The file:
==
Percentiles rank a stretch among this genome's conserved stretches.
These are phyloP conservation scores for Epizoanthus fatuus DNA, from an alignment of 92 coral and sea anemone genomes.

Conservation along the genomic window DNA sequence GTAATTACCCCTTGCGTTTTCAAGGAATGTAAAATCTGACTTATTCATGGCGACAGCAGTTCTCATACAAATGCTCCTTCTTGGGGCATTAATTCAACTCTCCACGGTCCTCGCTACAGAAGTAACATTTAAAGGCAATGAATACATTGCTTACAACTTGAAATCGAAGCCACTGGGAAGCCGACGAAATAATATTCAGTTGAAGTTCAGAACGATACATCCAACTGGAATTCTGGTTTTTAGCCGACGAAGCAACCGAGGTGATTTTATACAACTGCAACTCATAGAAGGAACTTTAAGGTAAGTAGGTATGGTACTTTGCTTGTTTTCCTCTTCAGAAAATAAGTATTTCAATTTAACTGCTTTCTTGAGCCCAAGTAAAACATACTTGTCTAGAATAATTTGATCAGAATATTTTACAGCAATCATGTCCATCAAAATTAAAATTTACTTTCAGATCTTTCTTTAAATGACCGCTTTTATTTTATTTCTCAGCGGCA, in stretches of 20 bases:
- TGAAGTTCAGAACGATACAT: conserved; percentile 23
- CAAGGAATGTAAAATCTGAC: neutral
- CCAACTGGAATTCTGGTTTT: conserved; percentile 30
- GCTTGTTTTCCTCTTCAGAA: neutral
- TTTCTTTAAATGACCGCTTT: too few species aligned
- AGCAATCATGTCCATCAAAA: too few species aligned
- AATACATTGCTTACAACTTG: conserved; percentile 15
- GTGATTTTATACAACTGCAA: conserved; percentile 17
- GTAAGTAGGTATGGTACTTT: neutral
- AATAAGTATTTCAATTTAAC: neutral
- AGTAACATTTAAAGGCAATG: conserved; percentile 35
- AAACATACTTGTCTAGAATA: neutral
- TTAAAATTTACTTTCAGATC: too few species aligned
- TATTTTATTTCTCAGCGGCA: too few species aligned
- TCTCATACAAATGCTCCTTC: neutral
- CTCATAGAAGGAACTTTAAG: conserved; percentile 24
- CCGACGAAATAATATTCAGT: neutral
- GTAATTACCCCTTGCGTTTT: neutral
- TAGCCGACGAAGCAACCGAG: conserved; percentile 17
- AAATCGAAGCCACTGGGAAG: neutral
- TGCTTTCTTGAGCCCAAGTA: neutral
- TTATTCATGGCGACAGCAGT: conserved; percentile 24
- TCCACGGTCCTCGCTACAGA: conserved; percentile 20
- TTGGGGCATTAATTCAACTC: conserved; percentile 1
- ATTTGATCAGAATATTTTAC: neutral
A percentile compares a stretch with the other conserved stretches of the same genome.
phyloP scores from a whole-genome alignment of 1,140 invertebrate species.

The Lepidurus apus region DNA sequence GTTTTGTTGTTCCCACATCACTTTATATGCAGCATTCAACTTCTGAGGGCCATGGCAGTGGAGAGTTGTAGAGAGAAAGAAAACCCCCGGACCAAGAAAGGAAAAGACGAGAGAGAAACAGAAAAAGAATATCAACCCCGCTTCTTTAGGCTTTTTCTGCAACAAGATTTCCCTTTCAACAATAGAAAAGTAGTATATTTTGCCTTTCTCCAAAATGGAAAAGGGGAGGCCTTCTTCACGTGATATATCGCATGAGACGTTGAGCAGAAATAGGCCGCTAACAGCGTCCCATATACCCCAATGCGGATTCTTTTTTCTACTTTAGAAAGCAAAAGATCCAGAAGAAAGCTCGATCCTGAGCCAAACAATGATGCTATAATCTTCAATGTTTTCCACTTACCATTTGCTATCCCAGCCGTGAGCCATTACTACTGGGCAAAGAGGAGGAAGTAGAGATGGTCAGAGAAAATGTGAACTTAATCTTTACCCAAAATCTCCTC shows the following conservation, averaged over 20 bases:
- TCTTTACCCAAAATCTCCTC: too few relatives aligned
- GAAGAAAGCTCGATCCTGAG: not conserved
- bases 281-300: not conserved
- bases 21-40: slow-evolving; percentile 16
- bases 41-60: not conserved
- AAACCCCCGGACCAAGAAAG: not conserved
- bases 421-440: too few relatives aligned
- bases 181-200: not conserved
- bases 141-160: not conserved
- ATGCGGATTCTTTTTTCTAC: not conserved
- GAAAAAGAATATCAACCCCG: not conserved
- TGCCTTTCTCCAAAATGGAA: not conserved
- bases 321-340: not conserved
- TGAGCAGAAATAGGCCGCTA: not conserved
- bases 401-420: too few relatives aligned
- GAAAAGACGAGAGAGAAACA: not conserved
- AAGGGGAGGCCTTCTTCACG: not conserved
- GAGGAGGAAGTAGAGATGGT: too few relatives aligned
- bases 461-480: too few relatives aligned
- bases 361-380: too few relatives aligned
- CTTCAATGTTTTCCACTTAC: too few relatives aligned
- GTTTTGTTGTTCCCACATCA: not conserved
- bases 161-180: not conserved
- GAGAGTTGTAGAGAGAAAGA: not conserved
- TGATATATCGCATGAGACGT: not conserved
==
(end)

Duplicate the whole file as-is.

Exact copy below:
Percentiles rank a stretch among this genome's conserved stretches.
These are phyloP conservation scores for Epizoanthus fatuus DNA, from an alignment of 92 coral and sea anemone genomes.

Conservation along the genomic window DNA sequence GTAATTACCCCTTGCGTTTTCAAGGAATGTAAAATCTGACTTATTCATGGCGACAGCAGTTCTCATACAAATGCTCCTTCTTGGGGCATTAATTCAACTCTCCACGGTCCTCGCTACAGAAGTAACATTTAAAGGCAATGAATACATTGCTTACAACTTGAAATCGAAGCCACTGGGAAGCCGACGAAATAATATTCAGTTGAAGTTCAGAACGATACATCCAACTGGAATTCTGGTTTTTAGCCGACGAAGCAACCGAGGTGATTTTATACAACTGCAACTCATAGAAGGAACTTTAAGGTAAGTAGGTATGGTACTTTGCTTGTTTTCCTCTTCAGAAAATAAGTATTTCAATTTAACTGCTTTCTTGAGCCCAAGTAAAACATACTTGTCTAGAATAATTTGATCAGAATATTTTACAGCAATCATGTCCATCAAAATTAAAATTTACTTTCAGATCTTTCTTTAAATGACCGCTTTTATTTTATTTCTCAGCGGCA, in stretches of 20 bases:
- TGAAGTTCAGAACGATACAT: conserved; percentile 23
- CAAGGAATGTAAAATCTGAC: neutral
- CCAACTGGAATTCTGGTTTT: conserved; percentile 30
- GCTTGTTTTCCTCTTCAGAA: neutral
- TTTCTTTAAATGACCGCTTT: too few species aligned
- AGCAATCATGTCCATCAAAA: too few species aligned
- AATACATTGCTTACAACTTG: conserved; percentile 15
- GTGATTTTATACAACTGCAA: conserved; percentile 17
- GTAAGTAGGTATGGTACTTT: neutral
- AATAAGTATTTCAATTTAAC: neutral
- AGTAACATTTAAAGGCAATG: conserved; percentile 35
- AAACATACTTGTCTAGAATA: neutral
- TTAAAATTTACTTTCAGATC: too few species aligned
- TATTTTATTTCTCAGCGGCA: too few species aligned
- TCTCATACAAATGCTCCTTC: neutral
- CTCATAGAAGGAACTTTAAG: conserved; percentile 24
- CCGACGAAATAATATTCAGT: neutral
- GTAATTACCCCTTGCGTTTT: neutral
- TAGCCGACGAAGCAACCGAG: conserved; percentile 17
- AAATCGAAGCCACTGGGAAG: neutral
- TGCTTTCTTGAGCCCAAGTA: neutral
- TTATTCATGGCGACAGCAGT: conserved; percentile 24
- TCCACGGTCCTCGCTACAGA: conserved; percentile 20
- TTGGGGCATTAATTCAACTC: conserved; percentile 1
- ATTTGATCAGAATATTTTAC: neutral
A percentile compares a stretch with the other conserved stretches of the same genome.
phyloP scores from a whole-genome alignment of 1,140 invertebrate species.

The Lepidurus apus region DNA sequence GTTTTGTTGTTCCCACATCACTTTATATGCAGCATTCAACTTCTGAGGGCCATGGCAGTGGAGAGTTGTAGAGAGAAAGAAAACCCCCGGACCAAGAAAGGAAAAGACGAGAGAGAAACAGAAAAAGAATATCAACCCCGCTTCTTTAGGCTTTTTCTGCAACAAGATTTCCCTTTCAACAATAGAAAAGTAGTATATTTTGCCTTTCTCCAAAATGGAAAAGGGGAGGCCTTCTTCACGTGATATATCGCATGAGACGTTGAGCAGAAATAGGCCGCTAACAGCGTCCCATATACCCCAATGCGGATTCTTTTTTCTACTTTAGAAAGCAAAAGATCCAGAAGAAAGCTCGATCCTGAGCCAAACAATGATGCTATAATCTTCAATGTTTTCCACTTACCATTTGCTATCCCAGCCGTGAGCCATTACTACTGGGCAAAGAGGAGGAAGTAGAGATGGTCAGAGAAAATGTGAACTTAATCTTTACCCAAAATCTCCTC shows the following conservation, averaged over 20 bases:
- TCTTTACCCAAAATCTCCTC: too few relatives aligned
- GAAGAAAGCTCGATCCTGAG: not conserved
- bases 281-300: not conserved
- bases 21-40: slow-evolving; percentile 16
- bases 41-60: not conserved
- AAACCCCCGGACCAAGAAAG: not conserved
- bases 421-440: too few relatives aligned
- bases 181-200: not conserved
- bases 141-160: not conserved
- ATGCGGATTCTTTTTTCTAC: not conserved
- GAAAAAGAATATCAACCCCG: not conserved
- TGCCTTTCTCCAAAATGGAA: not conserved
- bases 321-340: not conserved
- TGAGCAGAAATAGGCCGCTA: not conserved
- bases 401-420: too few relatives aligned
- GAAAAGACGAGAGAGAAACA: not conserved
- AAGGGGAGGCCTTCTTCACG: not conserved
- GAGGAGGAAGTAGAGATGGT: too few relatives aligned
- bases 461-480: too few relatives aligned
- bases 361-380: too few relatives aligned
- CTTCAATGTTTTCCACTTAC: too few relatives aligned
- GTTTTGTTGTTCCCACATCA: not conserved
- bases 161-180: not conserved
- GAGAGTTGTAGAGAGAAAGA: not conserved
- TGATATATCGCATGAGACGT: not conserved